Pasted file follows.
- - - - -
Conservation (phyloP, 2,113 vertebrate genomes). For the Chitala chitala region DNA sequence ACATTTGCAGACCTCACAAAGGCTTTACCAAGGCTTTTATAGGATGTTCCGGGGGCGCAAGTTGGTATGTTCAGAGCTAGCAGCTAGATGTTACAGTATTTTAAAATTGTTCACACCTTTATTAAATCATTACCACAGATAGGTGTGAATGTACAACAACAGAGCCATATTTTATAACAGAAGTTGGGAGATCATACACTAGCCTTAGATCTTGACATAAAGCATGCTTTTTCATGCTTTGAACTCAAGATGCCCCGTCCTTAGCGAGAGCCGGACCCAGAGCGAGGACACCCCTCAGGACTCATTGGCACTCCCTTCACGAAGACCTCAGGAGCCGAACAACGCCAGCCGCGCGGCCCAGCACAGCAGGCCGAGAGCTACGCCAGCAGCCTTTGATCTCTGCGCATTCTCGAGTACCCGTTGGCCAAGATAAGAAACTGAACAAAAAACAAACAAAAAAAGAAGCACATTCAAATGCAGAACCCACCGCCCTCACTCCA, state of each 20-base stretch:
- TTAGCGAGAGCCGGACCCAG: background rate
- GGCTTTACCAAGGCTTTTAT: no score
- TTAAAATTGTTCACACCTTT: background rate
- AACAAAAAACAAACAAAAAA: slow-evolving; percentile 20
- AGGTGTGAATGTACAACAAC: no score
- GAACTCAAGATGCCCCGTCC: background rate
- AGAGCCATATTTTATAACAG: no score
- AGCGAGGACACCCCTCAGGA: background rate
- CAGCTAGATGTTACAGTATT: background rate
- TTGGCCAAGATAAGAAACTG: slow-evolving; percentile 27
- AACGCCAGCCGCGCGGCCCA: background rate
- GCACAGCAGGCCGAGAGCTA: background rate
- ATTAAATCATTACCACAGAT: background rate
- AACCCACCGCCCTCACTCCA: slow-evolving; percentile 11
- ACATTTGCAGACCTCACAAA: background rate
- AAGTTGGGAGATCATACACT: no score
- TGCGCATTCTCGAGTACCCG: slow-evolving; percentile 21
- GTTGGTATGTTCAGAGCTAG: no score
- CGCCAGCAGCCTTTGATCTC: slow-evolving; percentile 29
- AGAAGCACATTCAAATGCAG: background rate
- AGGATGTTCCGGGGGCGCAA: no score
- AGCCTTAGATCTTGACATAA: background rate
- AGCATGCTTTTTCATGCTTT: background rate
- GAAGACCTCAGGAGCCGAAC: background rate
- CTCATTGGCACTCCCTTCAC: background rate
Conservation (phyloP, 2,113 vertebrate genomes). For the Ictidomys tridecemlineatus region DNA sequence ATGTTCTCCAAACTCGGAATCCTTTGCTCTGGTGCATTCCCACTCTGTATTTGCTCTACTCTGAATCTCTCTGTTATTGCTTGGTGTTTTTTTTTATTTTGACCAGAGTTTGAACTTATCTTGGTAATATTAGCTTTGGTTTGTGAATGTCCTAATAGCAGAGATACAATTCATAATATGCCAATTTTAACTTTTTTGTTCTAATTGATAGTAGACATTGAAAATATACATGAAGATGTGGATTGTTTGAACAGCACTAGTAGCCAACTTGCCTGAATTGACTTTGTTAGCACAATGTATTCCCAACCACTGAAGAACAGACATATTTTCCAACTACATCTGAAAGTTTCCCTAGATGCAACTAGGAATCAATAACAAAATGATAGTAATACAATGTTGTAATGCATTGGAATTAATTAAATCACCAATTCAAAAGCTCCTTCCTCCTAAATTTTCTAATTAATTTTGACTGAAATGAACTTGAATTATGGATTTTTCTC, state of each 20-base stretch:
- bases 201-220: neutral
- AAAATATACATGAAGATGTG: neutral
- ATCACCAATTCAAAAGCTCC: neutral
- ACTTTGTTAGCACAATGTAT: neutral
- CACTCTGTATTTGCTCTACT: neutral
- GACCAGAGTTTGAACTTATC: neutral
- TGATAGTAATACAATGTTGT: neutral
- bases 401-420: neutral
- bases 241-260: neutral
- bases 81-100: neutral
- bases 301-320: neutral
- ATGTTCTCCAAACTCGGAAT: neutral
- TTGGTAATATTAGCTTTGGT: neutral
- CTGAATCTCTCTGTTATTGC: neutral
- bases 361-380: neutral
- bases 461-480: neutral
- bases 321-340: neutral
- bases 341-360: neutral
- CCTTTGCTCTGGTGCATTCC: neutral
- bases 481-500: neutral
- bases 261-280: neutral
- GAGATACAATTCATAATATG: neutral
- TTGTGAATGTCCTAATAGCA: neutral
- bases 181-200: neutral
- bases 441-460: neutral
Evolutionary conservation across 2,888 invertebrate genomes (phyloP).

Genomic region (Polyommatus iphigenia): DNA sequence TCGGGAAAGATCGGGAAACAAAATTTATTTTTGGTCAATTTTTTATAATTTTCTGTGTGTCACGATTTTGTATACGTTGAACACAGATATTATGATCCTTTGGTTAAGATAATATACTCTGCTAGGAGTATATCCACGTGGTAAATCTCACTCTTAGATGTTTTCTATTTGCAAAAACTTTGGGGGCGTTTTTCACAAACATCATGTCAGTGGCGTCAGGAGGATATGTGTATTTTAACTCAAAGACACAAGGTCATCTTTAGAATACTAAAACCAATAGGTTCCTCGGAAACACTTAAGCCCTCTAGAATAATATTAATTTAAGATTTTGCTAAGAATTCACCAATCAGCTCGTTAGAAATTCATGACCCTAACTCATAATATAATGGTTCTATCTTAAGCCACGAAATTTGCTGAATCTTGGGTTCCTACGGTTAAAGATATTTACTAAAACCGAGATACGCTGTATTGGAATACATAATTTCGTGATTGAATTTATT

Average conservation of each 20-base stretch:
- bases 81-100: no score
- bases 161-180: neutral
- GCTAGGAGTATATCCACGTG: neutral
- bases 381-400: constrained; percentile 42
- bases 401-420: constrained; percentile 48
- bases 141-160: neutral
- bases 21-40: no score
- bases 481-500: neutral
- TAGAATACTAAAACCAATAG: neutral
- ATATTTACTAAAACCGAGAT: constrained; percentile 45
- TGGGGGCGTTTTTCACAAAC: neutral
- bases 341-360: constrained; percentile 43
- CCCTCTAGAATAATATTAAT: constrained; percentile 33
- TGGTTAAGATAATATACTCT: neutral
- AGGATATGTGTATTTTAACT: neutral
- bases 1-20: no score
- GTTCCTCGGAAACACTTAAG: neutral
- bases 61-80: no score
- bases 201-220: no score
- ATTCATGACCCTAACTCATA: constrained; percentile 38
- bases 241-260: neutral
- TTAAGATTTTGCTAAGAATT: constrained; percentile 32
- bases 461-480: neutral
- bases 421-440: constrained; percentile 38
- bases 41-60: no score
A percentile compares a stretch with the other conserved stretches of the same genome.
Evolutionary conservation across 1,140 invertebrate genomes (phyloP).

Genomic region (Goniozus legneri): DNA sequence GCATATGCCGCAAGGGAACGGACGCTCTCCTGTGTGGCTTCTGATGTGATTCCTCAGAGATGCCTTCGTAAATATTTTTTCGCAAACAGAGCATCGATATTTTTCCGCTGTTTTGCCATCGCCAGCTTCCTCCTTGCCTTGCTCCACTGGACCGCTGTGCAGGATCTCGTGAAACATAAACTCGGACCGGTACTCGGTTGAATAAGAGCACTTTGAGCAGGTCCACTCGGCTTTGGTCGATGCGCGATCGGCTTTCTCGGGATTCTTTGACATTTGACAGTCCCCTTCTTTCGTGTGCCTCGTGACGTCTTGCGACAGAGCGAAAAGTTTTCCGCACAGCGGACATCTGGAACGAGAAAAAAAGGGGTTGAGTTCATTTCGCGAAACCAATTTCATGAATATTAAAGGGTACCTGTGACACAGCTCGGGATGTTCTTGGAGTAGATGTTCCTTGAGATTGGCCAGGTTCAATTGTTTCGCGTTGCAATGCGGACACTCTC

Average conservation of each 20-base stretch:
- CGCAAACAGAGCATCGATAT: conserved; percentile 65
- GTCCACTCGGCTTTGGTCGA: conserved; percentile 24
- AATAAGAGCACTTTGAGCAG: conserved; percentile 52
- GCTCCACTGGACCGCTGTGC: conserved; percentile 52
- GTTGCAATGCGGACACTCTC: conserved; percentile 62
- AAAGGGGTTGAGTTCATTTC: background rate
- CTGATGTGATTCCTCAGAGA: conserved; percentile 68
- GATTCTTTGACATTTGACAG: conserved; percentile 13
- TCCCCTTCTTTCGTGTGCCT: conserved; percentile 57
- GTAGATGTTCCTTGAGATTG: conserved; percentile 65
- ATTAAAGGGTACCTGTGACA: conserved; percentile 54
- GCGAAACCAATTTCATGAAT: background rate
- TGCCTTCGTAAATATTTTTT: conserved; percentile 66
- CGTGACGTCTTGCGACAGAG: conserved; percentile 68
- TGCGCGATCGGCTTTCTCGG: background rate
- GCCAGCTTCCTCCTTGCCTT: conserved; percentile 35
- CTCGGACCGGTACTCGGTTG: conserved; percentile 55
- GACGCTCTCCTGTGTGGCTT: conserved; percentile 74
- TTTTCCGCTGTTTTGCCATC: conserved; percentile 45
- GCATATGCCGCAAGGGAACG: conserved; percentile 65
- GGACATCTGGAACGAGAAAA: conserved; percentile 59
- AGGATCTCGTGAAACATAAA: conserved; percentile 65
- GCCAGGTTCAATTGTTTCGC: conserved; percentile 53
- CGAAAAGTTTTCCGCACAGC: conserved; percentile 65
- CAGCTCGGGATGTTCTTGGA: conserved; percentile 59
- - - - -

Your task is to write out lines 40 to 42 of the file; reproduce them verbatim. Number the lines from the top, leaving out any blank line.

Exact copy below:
- TTGGTAATATTAGCTTTGGT: neutral
- CTGAATCTCTCTGTTATTGC: neutral
- bases 361-380: neutral